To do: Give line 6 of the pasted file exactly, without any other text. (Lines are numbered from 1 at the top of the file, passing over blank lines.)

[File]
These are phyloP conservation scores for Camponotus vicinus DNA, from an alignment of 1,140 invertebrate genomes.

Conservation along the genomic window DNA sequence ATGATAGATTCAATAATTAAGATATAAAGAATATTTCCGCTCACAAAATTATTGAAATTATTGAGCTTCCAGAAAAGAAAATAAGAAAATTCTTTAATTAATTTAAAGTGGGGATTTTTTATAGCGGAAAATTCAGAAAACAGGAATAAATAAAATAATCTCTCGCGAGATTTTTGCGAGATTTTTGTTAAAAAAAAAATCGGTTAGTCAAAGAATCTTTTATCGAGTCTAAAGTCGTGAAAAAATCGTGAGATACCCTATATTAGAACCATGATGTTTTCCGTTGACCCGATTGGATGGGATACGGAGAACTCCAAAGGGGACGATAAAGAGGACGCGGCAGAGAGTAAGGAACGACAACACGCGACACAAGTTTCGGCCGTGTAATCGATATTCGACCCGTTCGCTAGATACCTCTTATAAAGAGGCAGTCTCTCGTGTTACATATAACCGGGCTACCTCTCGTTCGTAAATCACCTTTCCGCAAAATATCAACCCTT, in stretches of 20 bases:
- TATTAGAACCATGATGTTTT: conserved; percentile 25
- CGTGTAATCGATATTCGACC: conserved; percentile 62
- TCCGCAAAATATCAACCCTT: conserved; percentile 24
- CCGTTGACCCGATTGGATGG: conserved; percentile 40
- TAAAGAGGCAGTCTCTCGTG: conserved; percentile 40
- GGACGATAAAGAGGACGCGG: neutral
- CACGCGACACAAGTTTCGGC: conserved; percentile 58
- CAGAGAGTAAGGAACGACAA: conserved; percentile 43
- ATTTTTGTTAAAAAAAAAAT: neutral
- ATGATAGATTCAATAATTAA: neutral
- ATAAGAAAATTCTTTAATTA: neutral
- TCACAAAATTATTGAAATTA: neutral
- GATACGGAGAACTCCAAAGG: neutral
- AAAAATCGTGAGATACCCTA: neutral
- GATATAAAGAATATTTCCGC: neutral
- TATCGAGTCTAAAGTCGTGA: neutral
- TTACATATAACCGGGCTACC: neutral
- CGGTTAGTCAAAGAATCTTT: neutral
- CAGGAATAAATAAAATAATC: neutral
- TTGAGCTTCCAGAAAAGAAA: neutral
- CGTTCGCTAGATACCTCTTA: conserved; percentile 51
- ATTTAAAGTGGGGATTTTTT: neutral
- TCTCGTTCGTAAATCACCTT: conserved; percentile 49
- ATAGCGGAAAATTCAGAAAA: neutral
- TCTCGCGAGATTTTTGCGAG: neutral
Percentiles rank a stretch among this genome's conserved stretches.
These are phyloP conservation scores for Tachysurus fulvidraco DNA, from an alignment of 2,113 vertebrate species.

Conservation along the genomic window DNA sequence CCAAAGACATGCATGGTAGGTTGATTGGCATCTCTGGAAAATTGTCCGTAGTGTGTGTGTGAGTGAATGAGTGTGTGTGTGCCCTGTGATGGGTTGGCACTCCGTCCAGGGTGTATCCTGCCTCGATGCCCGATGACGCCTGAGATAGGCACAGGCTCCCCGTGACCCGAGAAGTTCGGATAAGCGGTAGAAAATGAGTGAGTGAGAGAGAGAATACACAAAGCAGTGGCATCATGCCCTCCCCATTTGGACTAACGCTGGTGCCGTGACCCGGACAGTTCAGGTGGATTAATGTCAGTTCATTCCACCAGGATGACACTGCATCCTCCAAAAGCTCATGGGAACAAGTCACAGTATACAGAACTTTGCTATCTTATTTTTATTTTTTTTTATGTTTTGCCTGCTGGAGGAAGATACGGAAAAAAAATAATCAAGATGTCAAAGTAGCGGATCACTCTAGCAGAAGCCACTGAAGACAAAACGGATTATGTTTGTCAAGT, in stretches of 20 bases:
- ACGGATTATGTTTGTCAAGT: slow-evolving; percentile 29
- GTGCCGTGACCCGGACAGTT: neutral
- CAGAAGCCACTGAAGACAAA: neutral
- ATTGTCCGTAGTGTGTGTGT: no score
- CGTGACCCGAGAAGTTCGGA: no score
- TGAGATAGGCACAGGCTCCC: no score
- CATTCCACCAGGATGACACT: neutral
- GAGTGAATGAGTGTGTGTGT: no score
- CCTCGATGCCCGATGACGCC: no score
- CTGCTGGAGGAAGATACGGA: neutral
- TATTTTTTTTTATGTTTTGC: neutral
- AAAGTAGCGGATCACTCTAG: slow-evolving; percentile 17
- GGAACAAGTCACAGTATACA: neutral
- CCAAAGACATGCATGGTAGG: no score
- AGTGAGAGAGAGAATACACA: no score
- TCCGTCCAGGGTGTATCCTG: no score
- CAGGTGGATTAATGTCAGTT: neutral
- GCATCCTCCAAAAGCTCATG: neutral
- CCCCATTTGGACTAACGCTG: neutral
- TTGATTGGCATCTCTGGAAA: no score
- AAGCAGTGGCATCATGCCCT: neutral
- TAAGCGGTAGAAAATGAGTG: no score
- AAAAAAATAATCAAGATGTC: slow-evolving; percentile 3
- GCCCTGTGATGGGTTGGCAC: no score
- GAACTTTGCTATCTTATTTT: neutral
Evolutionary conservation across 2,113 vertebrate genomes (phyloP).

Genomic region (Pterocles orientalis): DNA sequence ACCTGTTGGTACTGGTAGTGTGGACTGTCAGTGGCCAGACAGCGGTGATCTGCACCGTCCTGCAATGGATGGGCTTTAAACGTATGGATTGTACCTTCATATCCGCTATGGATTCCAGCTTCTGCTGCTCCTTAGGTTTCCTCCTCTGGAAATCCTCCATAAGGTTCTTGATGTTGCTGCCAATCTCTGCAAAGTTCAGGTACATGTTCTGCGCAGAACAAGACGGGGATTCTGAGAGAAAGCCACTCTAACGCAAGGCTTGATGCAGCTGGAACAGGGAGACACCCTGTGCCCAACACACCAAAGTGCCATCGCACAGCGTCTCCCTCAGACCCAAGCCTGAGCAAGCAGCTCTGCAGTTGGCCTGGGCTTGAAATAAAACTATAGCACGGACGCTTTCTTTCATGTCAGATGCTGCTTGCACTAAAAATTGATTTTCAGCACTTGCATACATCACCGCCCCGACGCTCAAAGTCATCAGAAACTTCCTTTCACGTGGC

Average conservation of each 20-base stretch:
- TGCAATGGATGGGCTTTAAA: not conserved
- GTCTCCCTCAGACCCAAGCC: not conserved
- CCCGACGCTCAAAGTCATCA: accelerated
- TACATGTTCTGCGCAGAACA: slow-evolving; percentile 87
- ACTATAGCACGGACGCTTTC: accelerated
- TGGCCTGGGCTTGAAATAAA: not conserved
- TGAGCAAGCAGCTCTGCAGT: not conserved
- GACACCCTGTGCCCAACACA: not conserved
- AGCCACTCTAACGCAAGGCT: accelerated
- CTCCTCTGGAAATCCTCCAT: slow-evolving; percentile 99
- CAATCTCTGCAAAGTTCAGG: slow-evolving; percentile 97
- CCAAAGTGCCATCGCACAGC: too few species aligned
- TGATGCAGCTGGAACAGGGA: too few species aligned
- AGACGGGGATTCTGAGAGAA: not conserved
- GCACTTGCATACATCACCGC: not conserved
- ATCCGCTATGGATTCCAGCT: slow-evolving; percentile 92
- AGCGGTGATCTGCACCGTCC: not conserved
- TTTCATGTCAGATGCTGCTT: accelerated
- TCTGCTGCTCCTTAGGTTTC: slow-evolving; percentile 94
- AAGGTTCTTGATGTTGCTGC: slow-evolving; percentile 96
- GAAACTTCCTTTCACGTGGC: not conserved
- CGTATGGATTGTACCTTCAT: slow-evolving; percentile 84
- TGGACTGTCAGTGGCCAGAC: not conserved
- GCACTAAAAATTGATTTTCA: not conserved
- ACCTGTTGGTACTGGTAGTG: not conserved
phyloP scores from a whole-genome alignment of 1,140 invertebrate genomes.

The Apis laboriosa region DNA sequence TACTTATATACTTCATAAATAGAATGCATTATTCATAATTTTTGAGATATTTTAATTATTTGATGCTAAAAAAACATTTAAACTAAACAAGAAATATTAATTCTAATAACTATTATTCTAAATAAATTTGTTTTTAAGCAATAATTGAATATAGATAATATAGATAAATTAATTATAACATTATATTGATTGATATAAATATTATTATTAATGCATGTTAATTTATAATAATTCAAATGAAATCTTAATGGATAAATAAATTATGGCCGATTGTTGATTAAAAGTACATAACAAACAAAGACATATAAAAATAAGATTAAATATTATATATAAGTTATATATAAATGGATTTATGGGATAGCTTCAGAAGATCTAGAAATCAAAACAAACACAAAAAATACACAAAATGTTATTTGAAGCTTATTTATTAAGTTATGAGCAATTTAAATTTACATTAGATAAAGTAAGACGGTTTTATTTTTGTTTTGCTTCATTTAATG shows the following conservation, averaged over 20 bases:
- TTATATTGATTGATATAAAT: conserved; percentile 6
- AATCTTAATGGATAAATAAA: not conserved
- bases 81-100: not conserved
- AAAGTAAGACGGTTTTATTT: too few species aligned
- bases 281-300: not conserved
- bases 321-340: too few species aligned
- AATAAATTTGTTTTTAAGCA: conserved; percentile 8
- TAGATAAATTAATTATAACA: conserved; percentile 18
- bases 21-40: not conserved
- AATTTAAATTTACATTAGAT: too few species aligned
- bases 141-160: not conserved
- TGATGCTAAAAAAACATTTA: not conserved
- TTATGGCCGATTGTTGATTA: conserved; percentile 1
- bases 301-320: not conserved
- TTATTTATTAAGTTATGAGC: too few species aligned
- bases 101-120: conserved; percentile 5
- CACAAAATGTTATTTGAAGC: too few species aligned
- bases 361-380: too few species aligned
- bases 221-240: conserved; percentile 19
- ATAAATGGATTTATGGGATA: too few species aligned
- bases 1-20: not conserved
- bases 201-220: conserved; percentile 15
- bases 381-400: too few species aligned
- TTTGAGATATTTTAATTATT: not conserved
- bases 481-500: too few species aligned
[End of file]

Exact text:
- CCGTTGACCCGATTGGATGG: conserved; percentile 40